Tag Archives: C+


There’s a brief sequence in which this live-action, though heavily CGI, updating of the long-running “Dora the Explorer” TV series reverts to its 2D-animation roots —the characters have a passing hallucinatory experience, thanks to some strange pink jungle vegetation. For fans of the program it will serve as a cheerily nostalgic reminder of what once was, but it’s only a momentary blip in what’s (despite a substantial budget) otherwise a tame kidflick not appreciably better than the sort of thing regularly made nowadays for the Disney Channel or Nickelodeon (the latter of which, of course. is one of the producers, having made the series).

The screenplay by Nicholas Stoller and Matthew Robinson begins with a prologue featuring Dora (Madelyn Miranda) at her traditional age of seven, gamboling about the Peruvian forest with her cousin and best pal Diego (Malachi Barton). Unfortunately, Diego and his parents are about to leave for Los Angeles, while Dora will be left to explore along with her blue monkey Boots and her backpack, which is a silent partner here.

Ten years elapse, and Dora’s (now Isabela Moner) parents Elena and Cole (Eva Longoria and Michael Peña) decide that she should now move to L.A. for high school while they search for a legendary lost city. In California her constant good spirits and peculiar ways make her an odd duck among the other students, embarrassing Diego (Jeff Wahlberg) to no end, and her academic brilliance irritates the class mean girl Sammy (Madeleine Madden). The only student who will have anything to do with her is dweeb outcast Randy (Nicholas Coombe). This part of the picture plays like standard-issue contemporary high school fare.

The real plot kicks in when Dora, Diego, Sammy and Randy are abducted while on a field trip, locked in shipping carton and flown back to South America. Happily they are rescued at the airport by Alejandro (Eugenio Derbez), who introduces himself as a professor and friend of Dora’s parents and helps them escape to the jungle. Their abductors, he explains, are trying to locate Dora’s parents, who are on the verge of finding the city. They must get to them first. Luckily a CGI version of Boots shows up to help them out of scrapes along the way.

Thus begins a series of chases, escapes, and setbacks, among them episodes involving quicksand, underwater caverns, and a series of devices to protect the lost city from interlopers (as well as a major betrayal). None, however, comes across as truly dangerous or threatening; the bad-guys may glower and scowl, and the city’s mystical defenders are a stern lot, but there’s no real sense of menace to any of the obstacles that Dora and her companions must face and overcome.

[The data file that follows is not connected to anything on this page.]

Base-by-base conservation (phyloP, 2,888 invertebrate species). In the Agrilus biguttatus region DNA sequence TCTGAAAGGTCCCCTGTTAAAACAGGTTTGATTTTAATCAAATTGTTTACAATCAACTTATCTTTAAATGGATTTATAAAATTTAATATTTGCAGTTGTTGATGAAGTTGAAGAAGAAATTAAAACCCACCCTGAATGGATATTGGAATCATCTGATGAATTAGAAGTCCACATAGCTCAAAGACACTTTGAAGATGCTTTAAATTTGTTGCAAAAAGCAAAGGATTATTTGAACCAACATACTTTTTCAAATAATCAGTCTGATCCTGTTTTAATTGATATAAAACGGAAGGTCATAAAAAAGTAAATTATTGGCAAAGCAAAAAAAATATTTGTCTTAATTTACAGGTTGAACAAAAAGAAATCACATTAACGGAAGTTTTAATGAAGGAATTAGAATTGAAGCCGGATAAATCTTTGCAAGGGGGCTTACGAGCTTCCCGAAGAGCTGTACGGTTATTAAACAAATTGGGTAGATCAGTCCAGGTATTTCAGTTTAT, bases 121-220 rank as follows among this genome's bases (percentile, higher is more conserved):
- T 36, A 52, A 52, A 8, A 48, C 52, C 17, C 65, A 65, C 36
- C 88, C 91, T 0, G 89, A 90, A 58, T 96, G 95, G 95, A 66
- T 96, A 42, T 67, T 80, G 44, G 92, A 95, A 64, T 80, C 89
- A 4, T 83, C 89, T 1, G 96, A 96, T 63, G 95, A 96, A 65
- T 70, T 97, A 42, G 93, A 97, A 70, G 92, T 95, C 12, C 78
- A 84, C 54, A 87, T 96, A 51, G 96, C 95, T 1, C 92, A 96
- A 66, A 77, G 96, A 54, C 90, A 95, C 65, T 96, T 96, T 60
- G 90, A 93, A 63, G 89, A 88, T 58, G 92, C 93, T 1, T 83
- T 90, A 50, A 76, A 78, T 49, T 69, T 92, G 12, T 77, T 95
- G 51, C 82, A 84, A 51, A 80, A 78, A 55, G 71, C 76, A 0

In fact, the makers seem more interested in how the youngsters bond over the course of their journey. Sammy naturally mellows—one of those sequences involving poop that are inevitable in family movies nowadays plays a role in altering her standoffish attitude—and before it all ends she and Diego have become an item. In fact the movie closes with an ensemble dance that seems equally obligatory in such cable-ready fare: just think of “High School Musical.”

The leads all seem just a bit mature for the ages of their characters, but they’re a likable bunch overall, though, presumably encouraged by director James Bobin, Moner overdoes the enthusiasm. That’s hardly noticeable, however, as long as Derbez is around. He mugs so ferociously, with his bugged-out eyes, wacky banter and frantic slapstick, that he’s virtually a live-action cartoon figure. (Peña is a close second, though Longoria is much more reserved, as if in apology.) Speaking of which, the CGI Boots works nicely, though a similarly crafted version of the series’ Swiper the fox, here a part of the villainous crew, is less engaging.

On the technical side, production designer Dan Hennah goes for a garish look that accentuates the far-from-realistic sets, and cinematographer Javier Aguirresarobe opts for bright visuals that amplify that approach. Editor Mark Everson tries hard to keep things moving, though the result might have worked better at ninety minutes rather than more than a hundred; very young kids whom parents bring along with their tween siblings, at whom the movie is really pitched, might very well get restless. The score by John Debney and Germaine Franco is insistent, to say the least.